GAA Editor @BrianGBarry
Tipperary footballer Teddy Doyle discusses his decision to leave his hometown club Templenoe in Kerry and get started with Tipperary, and explains why the Premier League is going all out for the Tailteann Cup
Last update: 24/05/22 10:38
Growing up in Templenoe in Kerry, playing inter-county football with Tipperary was never on the agenda for Teddy Doyle.
But after making Premier County his home through marriage and his job as a Garda, Doyle decided to go after the David Power charges.
“Yeah the first year with Tipp. I left my club in Kerry, I was with Templenoe with Kerry all my life but I married a lady Tipp in January,” he explained.
“I’ve been living in Tipp for a few years and I’ve been traveling for six or seven years. So I’ve decided time is running out, it’s not on my side. David Power gave me the chance to I came with Tipp so i said i would take it and see where it goes.
“It is and it is not [strange to represent Tipperary]. I never played for Kerry, so I don’t have that to look back on. It was good excitement to put on an inter-county shirt and play inter-county football and put yourself at the highest level possible. It was weird, but I’m a Tipp man now. I live in Tipp and I will adopt the colors of Tipp.
“I have a man from Clare to thank for offering me the gig with Tipp. Joe Hayes was a coach with Tipp. I was playing with the Sigerson team at Garda College when Joe Hayes was involved with them.
“He offered my name to David Power and the management team there. That’s where it came from. I trained with them and that’s how it started, that was when Joe was with Tipperary last year. Luckily David kept me on that year and so far so good.”
And the avowed “blowing” was welcomed with open arms.
“I guess it was love at first sight, but I’m really here to try and push myself as far as I can,” he continued.
“They could see it once I arrived. I had a good attitude and conducted my business in the right way. They were very welcoming that way. There is a great team and management team there, so it was quite easy to make the transition to the daunting as it can be, I still found it quite easy, they made it easy for me.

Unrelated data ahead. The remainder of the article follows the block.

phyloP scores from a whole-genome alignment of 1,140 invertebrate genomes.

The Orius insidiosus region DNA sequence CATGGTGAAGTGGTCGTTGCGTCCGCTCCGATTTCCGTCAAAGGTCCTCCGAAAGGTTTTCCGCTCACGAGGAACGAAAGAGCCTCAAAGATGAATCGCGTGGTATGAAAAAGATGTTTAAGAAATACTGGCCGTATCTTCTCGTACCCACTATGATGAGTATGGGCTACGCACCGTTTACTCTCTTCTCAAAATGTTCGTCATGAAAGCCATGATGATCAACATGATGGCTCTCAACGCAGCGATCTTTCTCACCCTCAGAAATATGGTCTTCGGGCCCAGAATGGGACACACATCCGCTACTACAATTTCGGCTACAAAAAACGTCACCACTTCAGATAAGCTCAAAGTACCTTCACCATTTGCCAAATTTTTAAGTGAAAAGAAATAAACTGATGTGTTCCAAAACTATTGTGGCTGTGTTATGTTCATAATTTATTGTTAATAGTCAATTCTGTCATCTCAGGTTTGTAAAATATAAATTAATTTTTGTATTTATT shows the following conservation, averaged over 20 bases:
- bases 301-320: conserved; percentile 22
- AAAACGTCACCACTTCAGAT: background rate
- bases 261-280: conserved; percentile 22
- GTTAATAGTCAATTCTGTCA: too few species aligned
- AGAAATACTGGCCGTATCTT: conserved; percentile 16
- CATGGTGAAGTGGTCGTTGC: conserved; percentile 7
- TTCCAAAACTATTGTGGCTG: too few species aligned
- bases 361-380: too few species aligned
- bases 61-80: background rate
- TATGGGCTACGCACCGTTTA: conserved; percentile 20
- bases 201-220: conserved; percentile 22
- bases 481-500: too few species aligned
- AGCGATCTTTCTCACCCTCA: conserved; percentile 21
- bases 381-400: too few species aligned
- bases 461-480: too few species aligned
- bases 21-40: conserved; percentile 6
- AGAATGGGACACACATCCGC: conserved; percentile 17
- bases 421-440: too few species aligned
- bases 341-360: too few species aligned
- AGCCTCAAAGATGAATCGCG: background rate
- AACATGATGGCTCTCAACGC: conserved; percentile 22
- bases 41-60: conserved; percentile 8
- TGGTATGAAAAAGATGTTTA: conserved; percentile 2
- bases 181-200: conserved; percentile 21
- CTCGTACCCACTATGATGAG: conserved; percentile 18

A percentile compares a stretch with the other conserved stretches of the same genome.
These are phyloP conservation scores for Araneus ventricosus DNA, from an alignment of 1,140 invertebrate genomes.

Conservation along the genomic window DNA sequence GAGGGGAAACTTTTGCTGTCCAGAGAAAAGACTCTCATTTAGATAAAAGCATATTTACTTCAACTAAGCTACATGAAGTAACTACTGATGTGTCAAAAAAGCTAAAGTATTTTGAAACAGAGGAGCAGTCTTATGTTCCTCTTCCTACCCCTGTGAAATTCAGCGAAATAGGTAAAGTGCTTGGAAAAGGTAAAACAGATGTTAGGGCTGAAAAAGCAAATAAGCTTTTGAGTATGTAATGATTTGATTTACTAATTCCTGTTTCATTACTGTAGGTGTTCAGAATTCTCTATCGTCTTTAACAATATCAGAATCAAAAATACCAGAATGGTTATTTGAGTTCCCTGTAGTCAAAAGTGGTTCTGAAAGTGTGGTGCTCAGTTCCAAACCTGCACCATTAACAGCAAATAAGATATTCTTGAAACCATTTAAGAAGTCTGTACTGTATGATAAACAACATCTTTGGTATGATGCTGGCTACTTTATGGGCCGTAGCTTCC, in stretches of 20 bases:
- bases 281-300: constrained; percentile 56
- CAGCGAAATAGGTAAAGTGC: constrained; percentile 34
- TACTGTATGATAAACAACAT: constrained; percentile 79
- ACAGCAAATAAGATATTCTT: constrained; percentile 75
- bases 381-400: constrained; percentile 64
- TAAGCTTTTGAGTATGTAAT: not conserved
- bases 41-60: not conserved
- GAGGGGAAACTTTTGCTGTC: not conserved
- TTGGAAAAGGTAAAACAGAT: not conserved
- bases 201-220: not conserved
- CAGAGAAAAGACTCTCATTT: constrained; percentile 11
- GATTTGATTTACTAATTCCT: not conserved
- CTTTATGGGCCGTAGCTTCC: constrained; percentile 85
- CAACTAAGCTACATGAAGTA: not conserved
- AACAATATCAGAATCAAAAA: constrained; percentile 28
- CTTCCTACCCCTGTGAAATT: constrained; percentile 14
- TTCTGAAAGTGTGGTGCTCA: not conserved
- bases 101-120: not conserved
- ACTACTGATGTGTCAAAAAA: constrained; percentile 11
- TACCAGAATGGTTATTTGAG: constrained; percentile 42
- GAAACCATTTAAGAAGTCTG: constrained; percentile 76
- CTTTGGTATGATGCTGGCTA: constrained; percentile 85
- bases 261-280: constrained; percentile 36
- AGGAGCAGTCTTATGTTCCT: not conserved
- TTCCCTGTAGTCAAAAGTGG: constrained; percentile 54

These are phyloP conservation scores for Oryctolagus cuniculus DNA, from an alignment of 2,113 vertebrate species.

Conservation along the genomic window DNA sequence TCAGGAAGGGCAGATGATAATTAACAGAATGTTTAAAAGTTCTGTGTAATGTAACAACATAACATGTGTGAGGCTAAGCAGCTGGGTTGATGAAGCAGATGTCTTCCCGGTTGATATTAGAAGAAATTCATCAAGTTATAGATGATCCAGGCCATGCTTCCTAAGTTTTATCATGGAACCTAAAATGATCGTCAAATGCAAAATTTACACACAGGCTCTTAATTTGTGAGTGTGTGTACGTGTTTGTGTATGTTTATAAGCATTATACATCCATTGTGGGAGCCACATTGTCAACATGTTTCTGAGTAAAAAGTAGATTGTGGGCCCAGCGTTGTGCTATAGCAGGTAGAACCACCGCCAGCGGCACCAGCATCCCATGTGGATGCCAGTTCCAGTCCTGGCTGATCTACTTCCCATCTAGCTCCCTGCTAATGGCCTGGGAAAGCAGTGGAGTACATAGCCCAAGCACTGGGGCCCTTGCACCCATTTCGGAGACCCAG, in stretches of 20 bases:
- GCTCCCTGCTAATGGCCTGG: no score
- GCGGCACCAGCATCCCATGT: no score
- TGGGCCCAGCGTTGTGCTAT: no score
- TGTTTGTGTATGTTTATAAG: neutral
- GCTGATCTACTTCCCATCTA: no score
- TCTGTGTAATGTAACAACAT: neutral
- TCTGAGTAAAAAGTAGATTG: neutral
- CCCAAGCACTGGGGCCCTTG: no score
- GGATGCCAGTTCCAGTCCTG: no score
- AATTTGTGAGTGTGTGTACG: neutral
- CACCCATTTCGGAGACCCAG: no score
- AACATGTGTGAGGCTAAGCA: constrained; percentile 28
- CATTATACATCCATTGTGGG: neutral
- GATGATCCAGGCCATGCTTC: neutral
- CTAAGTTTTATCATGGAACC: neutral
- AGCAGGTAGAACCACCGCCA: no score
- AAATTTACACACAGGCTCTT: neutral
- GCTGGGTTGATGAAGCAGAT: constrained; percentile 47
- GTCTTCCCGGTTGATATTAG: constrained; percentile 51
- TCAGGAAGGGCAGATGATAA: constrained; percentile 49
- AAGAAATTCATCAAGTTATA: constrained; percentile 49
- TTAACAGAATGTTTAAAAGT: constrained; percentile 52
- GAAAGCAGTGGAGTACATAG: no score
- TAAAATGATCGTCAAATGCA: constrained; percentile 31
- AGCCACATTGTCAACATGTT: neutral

However, it was not a decision without challenges. And leaving his home club wasn’t easy.
“It’s probably the hardest thing I’ve done. Leaving your club is obviously something no guy ever wants to do, but that’s life,” he said.
“I wasn’t doing myself justice, I don’t think, playing with my club the way I did. The commute was too heavy. I wasn’t training as often as possible and I just couldn’t keep going.” It was hard to leave but I have a new club at Ballina in Tipperary.
“To be honest, even before I started playing with them, they were very welcoming, inviting me to training sessions and whatever was going on at the club. I’m lucky to have found a new club in Ballina.”
Doyle isn’t the only man from Templenoe to don the shirt for another county outside the Kingdom.
Pat Spillane joined Sligo this year and the pair met on the pitch during the National League.
“I spoke to Pat earlier in the year. We crossed paths in the league, we played them at Thurles,” Doyle said.
“I spoke to him after the game. It’s about playing football at the highest level that you can play. Pat had the opportunity to play with Sligo. It’s definitely something that we can relate to and that we can talk. It’s good to see guys do something like that, you always want to push yourself as far as you can go.
“To be fair to Pat, he’s been doing this with Sligo. He’s done well in New York and I hope I can continue to do the same with Tipp.”
For now, he’s putting his shoulder to the wheel as Tipp chase silverware in the Tailteann Cup, following their Munster semi-final loss to Limerick.
“Losing to Limerick was not planned, but it’s good to have something to bounce back from now in the Tailteann Cup. We have a few weeks to regroup and see where we are. It’s more football from championship in the summer,” he said.
“It’s an open competition. Everyone would give themselves a chance to go far in the competition and we are no different.
“We all have the same mindset that it’s a good competition, a good opportunity to play Championship football in the summer. There’s that incentive there that everyone wants to play at Croke Park. The halfbacks -finals and the final are set there and hopefully we can get a good performance in the first round and see where we go next.”